Qualifying: Whither the opposition?

Michael Schumacher barely needed to break sweat as he claimed pole for the Japanese Grand Prix. Team-mate Rubens Barrichello had more of a fight as he battled with the McLarens and Williams for the second front row position, but he eventually came out on top despite a great effort from David Coulthard

Qualifying: Whither the opposition?

Behind the top six there was an almighty scrap for seventh, with local hero Takuma Sato showing the best form of his Formula 1 career to take the place from team-mate Giancarlo Fisichella in the dying seconds.

Raikkonen threw the gauntlet down in the battle for pole with a 1m32.699s at the start of the session. Neither team-mate Coulthard nor the Williams pair could match the Finn's opening effort. There was no such problem for Michael Schumacher though, and his first flying lap was a new track record for the revised Suzuka and the 1m31.825s would have guaranteed him a front row place.

Jacques Villeneuve started the second round of qualifying runs and found three extra tenths to move into a promising seventh place. Juan Pablo Montoya improved by 1.5s to move into second, just prior to the session being stopped after Allan McNish had an enormous accident,

The Scot got out of shape on the exit of the fast 130R and as he applied opposite lock to get the Toyota back under control it snapped viciously sideways before smashing backwards into the Armco. After a visit to the medical centre the Scot was advised to take no further part in the session.

It took almost an hour to get the barrier repaired, but no sooner had the session restarted then Olivier Panis' bad luck hit again and for the third time this weekend the Frenchman's BAR stopped out on track.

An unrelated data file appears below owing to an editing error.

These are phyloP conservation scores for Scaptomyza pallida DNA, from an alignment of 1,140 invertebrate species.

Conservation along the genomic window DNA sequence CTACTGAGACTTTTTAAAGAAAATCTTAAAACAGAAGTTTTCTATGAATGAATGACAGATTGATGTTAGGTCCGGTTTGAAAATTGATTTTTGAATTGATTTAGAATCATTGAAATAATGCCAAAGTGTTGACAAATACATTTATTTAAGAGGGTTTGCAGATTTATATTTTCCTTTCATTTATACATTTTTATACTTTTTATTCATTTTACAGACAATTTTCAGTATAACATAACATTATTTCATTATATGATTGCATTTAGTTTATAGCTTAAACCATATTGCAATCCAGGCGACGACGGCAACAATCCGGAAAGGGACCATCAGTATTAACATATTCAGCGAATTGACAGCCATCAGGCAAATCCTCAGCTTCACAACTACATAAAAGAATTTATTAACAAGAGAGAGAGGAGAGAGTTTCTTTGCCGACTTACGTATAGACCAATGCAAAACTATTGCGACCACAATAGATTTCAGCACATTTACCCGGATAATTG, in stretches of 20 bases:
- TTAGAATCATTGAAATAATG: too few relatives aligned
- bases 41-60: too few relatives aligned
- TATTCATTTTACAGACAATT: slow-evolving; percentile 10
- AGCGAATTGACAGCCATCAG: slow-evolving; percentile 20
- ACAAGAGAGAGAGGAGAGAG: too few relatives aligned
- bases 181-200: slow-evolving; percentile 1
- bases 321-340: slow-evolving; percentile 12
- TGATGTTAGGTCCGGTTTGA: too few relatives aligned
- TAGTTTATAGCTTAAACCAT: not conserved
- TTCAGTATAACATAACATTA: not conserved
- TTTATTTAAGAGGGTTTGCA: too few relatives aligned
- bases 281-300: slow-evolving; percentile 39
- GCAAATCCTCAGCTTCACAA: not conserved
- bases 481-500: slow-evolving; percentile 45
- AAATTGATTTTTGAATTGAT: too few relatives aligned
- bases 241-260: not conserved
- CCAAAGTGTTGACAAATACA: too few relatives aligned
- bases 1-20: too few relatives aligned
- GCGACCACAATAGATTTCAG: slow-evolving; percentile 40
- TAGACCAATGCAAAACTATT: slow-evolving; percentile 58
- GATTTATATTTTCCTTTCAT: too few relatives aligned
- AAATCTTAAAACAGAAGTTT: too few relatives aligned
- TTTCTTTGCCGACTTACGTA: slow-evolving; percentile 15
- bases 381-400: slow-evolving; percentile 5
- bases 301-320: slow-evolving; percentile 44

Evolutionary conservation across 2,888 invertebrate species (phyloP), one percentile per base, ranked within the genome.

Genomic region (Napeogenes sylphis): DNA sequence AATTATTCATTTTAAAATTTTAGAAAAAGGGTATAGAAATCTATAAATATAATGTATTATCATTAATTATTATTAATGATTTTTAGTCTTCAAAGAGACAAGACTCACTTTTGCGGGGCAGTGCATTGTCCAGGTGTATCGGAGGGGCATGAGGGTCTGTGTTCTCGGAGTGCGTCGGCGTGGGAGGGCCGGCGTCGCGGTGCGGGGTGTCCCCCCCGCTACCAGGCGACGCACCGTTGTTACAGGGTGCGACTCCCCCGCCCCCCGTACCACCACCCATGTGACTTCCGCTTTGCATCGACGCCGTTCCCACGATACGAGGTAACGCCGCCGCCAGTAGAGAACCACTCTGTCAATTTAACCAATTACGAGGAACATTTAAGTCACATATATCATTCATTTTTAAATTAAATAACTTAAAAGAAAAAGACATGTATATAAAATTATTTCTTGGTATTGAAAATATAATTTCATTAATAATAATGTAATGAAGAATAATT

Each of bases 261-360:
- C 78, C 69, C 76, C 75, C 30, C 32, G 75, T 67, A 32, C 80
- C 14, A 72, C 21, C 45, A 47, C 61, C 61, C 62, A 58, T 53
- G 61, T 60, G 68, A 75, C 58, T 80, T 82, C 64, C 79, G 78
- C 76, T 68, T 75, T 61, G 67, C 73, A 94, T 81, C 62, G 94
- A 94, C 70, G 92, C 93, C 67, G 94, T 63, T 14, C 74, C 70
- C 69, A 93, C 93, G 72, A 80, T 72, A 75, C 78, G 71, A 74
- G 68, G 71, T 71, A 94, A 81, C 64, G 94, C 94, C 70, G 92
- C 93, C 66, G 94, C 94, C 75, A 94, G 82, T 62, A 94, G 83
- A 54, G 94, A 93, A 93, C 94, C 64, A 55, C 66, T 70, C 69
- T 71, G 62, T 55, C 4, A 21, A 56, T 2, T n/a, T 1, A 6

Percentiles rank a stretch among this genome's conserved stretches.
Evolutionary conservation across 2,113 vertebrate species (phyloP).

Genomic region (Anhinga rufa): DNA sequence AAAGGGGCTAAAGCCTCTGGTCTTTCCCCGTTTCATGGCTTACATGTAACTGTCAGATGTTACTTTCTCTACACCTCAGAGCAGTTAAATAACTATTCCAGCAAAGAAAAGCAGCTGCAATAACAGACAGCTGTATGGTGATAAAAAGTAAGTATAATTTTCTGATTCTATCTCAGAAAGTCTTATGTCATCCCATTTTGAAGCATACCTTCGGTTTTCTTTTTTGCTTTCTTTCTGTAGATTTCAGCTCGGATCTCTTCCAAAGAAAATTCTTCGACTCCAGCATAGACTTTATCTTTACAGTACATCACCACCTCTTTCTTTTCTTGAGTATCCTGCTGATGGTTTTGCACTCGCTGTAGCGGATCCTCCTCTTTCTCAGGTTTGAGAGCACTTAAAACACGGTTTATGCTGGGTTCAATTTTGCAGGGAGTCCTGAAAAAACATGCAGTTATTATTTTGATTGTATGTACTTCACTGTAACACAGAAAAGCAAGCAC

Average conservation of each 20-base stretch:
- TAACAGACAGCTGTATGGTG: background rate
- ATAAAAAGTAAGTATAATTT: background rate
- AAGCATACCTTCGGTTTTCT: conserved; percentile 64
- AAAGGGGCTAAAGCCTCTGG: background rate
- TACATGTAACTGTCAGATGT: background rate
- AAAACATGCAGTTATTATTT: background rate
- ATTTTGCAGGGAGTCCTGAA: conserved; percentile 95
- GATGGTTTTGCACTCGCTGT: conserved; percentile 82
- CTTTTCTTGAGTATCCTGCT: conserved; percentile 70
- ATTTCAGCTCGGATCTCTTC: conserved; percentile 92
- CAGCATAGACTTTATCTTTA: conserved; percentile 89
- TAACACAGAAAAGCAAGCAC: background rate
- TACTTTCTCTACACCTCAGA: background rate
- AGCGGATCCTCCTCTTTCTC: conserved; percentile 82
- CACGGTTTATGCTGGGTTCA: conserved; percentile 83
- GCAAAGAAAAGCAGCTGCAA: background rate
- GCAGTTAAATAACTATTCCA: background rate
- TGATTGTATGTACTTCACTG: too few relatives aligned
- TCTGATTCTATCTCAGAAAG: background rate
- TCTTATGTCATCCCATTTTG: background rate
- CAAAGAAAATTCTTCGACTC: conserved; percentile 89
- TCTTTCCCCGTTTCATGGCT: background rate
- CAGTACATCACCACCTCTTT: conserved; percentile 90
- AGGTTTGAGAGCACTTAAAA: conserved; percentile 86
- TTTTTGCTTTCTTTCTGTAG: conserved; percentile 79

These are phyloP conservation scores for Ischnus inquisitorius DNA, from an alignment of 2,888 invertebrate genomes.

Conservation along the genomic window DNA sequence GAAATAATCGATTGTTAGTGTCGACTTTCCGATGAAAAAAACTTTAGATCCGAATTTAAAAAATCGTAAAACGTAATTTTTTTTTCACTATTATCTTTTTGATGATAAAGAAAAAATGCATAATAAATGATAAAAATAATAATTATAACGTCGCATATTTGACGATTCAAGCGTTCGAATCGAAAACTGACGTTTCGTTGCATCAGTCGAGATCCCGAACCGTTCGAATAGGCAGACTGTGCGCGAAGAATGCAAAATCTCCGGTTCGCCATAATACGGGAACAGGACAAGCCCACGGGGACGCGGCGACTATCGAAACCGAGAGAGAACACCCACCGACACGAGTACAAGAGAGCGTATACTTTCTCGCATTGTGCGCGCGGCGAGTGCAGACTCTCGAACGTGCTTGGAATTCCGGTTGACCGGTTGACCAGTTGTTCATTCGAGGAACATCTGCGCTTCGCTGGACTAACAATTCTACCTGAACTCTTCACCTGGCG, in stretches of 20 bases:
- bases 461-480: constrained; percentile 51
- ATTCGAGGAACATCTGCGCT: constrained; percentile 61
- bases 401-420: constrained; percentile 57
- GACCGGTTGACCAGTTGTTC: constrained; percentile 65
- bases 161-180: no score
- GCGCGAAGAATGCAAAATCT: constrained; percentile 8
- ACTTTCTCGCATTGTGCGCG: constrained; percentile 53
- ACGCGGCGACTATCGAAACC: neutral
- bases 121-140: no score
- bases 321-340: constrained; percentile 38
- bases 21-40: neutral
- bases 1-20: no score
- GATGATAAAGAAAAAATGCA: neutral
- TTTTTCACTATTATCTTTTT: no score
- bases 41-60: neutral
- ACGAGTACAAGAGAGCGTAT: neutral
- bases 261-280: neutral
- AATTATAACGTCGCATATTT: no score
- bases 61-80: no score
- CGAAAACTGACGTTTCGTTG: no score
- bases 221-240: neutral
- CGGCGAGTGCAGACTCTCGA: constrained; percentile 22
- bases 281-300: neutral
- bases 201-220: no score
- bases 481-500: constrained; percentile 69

Barrichello was one of the first to improve after the restart, but any hopes the Brazilian had of taking pole must have evaporated when Michael stopped the clocks at 1m31.510s, to move himself 0.7s of the rest.

Coulthard reduced the world champion's advantage to half a second with 10 minutes remaining. Barrichello then pulled out all the stops with his final effort to join Schuey in the 31s, although the world champion went out one last time and further reduced his time to a 1m31.317s, and a margin of 0.4s was a fairer reflection of his superiority.

Eddie Irvine had just put his Jaguar in the top 10 when the R3 gave up the ghost and with the midfield so closely matched he could only watch as he slipped to 14th.

Sato's superb late effort together with Fisichella's solid run to eighth gave Jordan its best starting positions of the season. Jacques Villeneuve made it a good day for Honda by taking ninth, ahead of Jenson Button, who made great strides on his final run to knock team-mate Jarno Trulli out of the top 10.

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